ELSIE LANE 1940 - 1980 Costing and Accounts Department.
Elsie learnt about the company from her uncle Mr Alec Curtis, who was an employee. She was interviewed by Mr John (Jack) Baker the Company Secretary on a SUNDAY afternoon. She was questioned about the subjects she studied at Central School. She was successful and started work at the age of 15. Elsie walked to work and remembers passing the Corporation Depot where the horses were stabled and the factories along the way. She later moved to Hempsted. Between there and the factory there were three level crossings and a swing bridge over the canal to negotiate. These hurdles were never accepted as a reason for late arrival. Elsie talks about her duties and mentions some of the people she worked with. She made visits to the works as part of her duties but also to collect swarf (metal shavings) from the machine shop to decorate the Christmas trees! She explains the clocking-in procedure and goes on to talk about wartime experiences, the blackout curtains, working a seven day week with only one Sunday a month off and the Homeguard and some of its members. An evacuee came to work in Elsie’s office and lodged with Elsie’s mother.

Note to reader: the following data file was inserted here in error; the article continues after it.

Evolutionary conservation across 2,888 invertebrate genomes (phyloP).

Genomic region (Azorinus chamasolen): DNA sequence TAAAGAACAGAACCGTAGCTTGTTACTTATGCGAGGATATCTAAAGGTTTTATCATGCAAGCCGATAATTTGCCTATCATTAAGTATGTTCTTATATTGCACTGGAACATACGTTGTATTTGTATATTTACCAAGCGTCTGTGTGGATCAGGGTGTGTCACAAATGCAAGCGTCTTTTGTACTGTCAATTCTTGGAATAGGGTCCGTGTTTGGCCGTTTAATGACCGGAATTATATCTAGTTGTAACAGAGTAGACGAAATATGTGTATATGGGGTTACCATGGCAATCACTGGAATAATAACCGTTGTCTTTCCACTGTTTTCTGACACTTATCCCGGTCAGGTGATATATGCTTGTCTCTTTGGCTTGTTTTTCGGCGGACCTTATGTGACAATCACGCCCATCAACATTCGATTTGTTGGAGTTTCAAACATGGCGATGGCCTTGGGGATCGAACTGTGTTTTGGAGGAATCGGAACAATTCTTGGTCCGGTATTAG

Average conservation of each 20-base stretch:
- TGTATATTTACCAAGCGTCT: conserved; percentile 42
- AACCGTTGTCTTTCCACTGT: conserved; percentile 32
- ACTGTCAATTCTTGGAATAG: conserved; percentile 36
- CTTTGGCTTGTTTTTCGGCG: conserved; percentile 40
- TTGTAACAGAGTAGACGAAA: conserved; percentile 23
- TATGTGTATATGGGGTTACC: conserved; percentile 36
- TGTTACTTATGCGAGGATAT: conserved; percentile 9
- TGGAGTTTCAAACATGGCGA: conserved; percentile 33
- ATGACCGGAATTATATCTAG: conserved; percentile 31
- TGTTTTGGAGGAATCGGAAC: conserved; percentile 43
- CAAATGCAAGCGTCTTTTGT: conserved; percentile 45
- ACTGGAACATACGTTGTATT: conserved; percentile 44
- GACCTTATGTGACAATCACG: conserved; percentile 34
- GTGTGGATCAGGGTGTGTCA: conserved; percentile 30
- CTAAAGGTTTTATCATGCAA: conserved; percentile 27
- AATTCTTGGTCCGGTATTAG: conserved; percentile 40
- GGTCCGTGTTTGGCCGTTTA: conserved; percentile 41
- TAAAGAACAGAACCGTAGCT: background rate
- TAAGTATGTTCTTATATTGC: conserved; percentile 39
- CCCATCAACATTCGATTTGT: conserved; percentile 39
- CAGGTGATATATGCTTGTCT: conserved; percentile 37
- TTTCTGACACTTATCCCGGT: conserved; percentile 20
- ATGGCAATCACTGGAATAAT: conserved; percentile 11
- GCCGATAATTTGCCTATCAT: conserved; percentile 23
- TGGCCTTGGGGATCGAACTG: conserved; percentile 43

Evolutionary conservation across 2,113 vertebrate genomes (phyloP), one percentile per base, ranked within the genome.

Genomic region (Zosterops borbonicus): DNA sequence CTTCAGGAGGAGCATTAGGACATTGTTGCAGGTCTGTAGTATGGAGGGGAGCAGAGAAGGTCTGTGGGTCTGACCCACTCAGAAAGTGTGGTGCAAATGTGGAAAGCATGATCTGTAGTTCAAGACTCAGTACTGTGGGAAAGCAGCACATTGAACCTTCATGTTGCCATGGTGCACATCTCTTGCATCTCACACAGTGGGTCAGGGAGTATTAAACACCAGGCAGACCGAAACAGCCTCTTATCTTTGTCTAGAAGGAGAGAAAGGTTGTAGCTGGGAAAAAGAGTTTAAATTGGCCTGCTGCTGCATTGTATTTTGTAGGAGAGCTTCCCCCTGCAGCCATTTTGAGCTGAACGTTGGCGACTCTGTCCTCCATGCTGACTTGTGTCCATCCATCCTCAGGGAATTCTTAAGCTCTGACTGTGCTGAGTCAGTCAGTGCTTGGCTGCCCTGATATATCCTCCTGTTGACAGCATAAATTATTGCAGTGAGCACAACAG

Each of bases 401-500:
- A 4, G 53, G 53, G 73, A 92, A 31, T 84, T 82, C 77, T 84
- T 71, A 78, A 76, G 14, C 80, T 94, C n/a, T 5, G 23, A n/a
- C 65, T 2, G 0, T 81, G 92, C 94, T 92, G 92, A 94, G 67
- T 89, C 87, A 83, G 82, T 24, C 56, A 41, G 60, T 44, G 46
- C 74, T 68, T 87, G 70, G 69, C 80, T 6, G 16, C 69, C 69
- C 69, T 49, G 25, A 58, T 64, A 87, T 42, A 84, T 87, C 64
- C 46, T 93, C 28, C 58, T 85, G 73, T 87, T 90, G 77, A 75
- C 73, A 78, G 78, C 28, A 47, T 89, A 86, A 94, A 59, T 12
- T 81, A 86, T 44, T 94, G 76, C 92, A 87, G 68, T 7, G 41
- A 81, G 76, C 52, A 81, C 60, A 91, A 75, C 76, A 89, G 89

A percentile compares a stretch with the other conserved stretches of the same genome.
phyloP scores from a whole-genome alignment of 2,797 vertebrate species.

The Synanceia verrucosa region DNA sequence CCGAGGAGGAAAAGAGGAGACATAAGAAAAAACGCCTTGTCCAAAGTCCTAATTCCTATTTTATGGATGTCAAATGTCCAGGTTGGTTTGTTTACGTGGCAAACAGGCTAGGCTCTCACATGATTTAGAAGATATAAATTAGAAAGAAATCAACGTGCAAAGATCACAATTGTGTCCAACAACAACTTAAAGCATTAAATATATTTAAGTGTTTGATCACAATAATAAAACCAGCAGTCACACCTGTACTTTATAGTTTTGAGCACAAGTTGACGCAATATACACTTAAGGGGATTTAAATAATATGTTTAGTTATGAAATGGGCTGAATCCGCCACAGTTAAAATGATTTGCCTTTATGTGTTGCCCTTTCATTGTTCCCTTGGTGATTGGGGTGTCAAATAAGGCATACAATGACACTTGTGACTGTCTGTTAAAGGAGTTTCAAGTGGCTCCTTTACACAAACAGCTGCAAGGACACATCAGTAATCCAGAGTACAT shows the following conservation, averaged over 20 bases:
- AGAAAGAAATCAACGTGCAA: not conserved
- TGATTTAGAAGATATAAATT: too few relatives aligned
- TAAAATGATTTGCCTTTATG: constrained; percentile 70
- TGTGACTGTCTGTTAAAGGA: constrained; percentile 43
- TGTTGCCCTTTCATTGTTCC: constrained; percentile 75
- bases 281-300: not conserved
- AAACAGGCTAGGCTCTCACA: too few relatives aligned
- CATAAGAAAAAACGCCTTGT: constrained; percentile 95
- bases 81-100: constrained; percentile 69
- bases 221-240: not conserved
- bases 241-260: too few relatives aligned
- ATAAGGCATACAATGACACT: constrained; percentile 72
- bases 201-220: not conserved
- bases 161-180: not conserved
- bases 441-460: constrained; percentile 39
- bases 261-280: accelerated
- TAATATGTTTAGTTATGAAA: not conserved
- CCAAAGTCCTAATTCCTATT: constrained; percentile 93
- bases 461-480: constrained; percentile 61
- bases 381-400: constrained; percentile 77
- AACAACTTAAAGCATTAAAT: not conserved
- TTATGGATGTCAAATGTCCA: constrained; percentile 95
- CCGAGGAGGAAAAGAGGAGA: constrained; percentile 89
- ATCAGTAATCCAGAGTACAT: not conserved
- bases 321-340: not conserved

Elsie didn’t lunch in the canteen because she worked so close to home but she did use the mid session tea trolley and remembers the ‘flower girls’ who brought it around, Iris, Rose and Lilly! She helped with teas for the rugby teams in a building outside the works gate and discusses the surrounding area. First Aid classes were also held in the same building. Elsie speaks of Whist Drives which were held in the canteen and then of a large photograph of a dinner held in the New County Hotel in 1935 or 1936. Although before Elsie’s time at the company, she was able to name some of those present. She then goes on to talk about other photographs she had available. Elsie speaks of her time at ‘Fieldings’ in glowing terms and mentions some who married fellow employees. Although ‘a little bit tight on the pocket’ she had no complaints about the management and wishes that all companies could have an equally happy environment in which to work. She mentions other activities in which she took part. Elsie finally left the company in 1980 for health reasons and goes on to talk about how much the area has changed since her retirement. She still keeps in touch with other ex-employees.
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